Görlitz Department Store

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The Görlitz Department Store in Görlitz in the German state of Saxony is one of the best preserved department stores from the beginning of the 20th century. It is built in the Art Nouveau style and was operated as a department store until August 15, 2009. The city and a citizens' action group tried to revitalize the department store, which in 2012 housed only a beauty shop. In 2013, a private investor was found who wanted to operate the facility as a universal department store much like the Department Store of Upper Lusatia (Kaufhaus der Oberlausitz, KaDeO), a counterpart to the Berlin department store Kaufhaus des Westens (KaDeWe).



Located on the present site in 1717 was the "Goldener Strauß" (Golden Ostrich) inn, which later was expanded into a hotel. The Görlitz city council wanted to have a department store at this location, following the model of the Berlin Wertheim department store on Leipziger Platz. The Potsdam architect Carl Schmanns provided the construction plans for the "department store at the ostrich". In 1912, after the demolition of the hotel, the new construction began as a steel skeleton that received a facade entirely based on the desired model in Art Nouveau. After 9 months of construction, the department store was opened on September 30, 1913. The management of the store was handled by a small firm.

1929 to 2010

In 1929 Rudolph Karstadt AG acquired the department store. The Karstadt owners were ousted after the Second World War, and in 1950 the store was acquired by the German Democratic Republic, which delegated operation to the state Handelsorganisation (HO). In 1958, it became a Centrum department store and consequently was part of an entire chain of department stores in several cities of the GDR. In 1984, HO began the restoration of the historic facade and the interior rooms. After reunification the department store was given back to the Karstadt group. In a subsequent restructuring of the company, it was placed into the Karstadt Kompakt division, which was sold on October 1, 2005, to a British investment group, the Dawnay Day group. On March 1, 2007, these stores received the historical name "Hertie", as did the Görlitz department store. On 20 May 2009 Hertie owner Dawnay Day announced that the store and all other Hertie branches would close by the end of July. The city searched for a new investor for the building. On 3 June 2009 federal chancellor Angela Merkel announced that the department store was released from Hertie's insolvency and was to be individually sold. An investor from Great Britain took it over; however in 2010 it was again abandoned. Thus the historically-listed building closed its doors. At the request of the city, from 8 February 2010 the building was in receivership to solve the problem of its further use quicker. Apart from reopening as a department store, the building's use as a museum was also discussed. The vacant building was repeatedly a victim of vandalism. A citizen's initiative was formed to rescue the department store; however, it struggled to find a solution.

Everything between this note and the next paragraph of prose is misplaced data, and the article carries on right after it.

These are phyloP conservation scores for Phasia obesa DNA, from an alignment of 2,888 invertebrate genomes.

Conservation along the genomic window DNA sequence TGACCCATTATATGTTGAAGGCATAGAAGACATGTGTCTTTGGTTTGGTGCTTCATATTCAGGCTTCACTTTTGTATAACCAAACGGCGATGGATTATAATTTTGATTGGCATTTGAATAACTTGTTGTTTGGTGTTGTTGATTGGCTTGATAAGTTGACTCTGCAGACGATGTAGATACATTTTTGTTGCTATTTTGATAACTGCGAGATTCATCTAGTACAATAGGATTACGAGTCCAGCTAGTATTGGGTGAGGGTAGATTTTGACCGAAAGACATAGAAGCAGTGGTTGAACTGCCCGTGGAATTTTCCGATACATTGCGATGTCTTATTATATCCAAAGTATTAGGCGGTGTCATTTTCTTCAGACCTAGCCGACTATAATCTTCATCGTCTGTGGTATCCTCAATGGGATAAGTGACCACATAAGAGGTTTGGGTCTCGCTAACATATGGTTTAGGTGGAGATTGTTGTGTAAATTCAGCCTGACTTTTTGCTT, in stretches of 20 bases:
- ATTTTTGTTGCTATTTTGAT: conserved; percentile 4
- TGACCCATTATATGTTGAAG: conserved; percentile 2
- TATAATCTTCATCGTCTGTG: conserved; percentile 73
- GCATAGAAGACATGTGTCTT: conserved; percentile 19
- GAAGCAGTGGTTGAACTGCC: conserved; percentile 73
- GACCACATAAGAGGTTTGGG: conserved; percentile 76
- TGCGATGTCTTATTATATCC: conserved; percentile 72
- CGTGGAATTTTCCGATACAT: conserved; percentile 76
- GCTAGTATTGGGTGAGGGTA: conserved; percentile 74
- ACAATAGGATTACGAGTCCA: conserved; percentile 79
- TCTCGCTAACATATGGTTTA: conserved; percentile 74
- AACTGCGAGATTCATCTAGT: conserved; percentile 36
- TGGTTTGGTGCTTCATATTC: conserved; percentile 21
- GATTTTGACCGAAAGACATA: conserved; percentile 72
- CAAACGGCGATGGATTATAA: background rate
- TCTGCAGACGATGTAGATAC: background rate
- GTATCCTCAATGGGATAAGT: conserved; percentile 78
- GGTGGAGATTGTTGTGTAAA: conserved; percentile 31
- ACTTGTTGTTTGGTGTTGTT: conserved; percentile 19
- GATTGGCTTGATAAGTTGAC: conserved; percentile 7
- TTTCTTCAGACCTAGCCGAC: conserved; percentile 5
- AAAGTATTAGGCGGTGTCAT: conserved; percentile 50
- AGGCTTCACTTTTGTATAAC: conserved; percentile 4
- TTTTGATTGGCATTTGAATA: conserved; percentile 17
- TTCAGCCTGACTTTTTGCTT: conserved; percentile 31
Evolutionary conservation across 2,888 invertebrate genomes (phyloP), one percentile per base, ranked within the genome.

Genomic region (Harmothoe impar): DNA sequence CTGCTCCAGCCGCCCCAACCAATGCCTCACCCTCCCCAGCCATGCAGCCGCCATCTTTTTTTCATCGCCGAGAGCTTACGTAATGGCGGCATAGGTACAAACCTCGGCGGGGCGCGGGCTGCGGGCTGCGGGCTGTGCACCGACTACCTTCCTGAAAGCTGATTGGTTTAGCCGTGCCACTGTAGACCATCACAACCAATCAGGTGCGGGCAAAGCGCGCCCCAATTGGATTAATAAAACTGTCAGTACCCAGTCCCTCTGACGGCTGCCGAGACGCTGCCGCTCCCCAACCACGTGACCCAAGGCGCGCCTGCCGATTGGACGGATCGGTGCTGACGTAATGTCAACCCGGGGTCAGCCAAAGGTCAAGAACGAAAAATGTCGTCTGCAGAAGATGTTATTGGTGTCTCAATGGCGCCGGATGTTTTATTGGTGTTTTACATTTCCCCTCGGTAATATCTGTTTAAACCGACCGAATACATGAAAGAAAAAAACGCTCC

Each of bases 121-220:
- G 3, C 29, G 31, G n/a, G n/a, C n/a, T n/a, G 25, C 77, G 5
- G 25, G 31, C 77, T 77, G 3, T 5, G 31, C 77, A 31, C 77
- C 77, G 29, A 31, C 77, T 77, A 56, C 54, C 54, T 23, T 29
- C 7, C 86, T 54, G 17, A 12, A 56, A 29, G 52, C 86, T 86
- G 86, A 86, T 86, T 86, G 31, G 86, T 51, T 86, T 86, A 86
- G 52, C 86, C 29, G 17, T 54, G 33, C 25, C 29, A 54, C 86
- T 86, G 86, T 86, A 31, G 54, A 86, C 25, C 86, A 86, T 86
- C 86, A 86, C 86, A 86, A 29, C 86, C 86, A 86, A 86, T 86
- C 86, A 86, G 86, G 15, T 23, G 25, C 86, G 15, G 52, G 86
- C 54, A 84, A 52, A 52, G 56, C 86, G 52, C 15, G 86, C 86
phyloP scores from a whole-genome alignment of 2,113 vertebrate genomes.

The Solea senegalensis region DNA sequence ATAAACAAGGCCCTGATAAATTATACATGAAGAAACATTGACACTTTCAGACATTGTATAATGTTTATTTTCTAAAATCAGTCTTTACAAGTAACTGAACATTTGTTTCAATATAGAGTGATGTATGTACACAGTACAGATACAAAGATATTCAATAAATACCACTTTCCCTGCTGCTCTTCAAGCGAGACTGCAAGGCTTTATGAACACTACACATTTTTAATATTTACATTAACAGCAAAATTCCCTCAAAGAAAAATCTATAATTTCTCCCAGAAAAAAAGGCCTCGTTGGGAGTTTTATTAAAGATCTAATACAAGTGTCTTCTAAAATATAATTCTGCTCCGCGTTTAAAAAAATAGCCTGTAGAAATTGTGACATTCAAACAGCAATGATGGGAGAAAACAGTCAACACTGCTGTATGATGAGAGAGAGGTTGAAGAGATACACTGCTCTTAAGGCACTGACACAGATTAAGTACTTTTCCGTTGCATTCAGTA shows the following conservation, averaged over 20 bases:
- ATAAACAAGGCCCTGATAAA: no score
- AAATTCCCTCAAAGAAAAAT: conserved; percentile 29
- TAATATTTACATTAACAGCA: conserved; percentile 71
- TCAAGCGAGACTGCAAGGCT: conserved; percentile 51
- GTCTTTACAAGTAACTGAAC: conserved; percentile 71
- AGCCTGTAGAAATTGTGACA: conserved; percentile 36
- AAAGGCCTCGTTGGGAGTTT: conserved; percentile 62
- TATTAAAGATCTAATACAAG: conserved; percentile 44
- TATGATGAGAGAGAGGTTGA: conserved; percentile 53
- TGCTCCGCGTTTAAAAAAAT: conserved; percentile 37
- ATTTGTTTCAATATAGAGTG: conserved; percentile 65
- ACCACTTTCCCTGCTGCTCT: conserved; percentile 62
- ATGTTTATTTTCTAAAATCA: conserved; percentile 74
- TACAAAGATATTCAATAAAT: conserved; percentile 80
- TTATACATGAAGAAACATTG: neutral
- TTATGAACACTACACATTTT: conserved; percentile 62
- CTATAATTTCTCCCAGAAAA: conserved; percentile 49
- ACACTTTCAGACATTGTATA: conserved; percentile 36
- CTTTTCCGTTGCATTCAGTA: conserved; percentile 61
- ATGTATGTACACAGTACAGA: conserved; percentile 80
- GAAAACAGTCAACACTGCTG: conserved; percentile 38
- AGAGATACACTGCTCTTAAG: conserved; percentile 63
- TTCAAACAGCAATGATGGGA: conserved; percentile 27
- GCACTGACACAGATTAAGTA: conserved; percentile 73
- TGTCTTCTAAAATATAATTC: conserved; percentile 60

The department store last sold clothing, candy, furniture, and other types of products except for groceries. Because its proximity to the border with Poland, all the signs were written in both German and Polish, some of the salespeople were fluent in both languages and euros and Polish złoty were both accepted for payment.

Fresh start

In June 2013, Winfried Stöcker acquired the department store, with intentions to operate it as a department store again. The reopening was planned for 2016, then for the fall of 2017, until it became clear that significant restoration and renovation would be necessary first. It is unclear when this would begin, and when a new department store might open in the building. In November 2020 the project was reported to be halted due to a dispute concerning the demolition of two buildings near the store. The owner's plans would demolish the two structures to provide better delivery access to the store and a nearby parking garage. However, the local landmark preservation office ruled that the buildings must be preserved. Stöcker threatened to abandon the entire project if demolition was not allowed to proceed.

Film set

The US film director Wes Anderson searched for a realistic location for the film The Grand Budapest Hotel and came across the Görlitz department store. The open galleries of the atrium floors were filled to resemble corridors, with hotel rooms opening off the atrium. The entire film team, among others the actress Tilda Swinton and the actors Willem Dafoe and Ralph Fiennes, stayed in the neighboring Hotel Börse during the several months of shooting.
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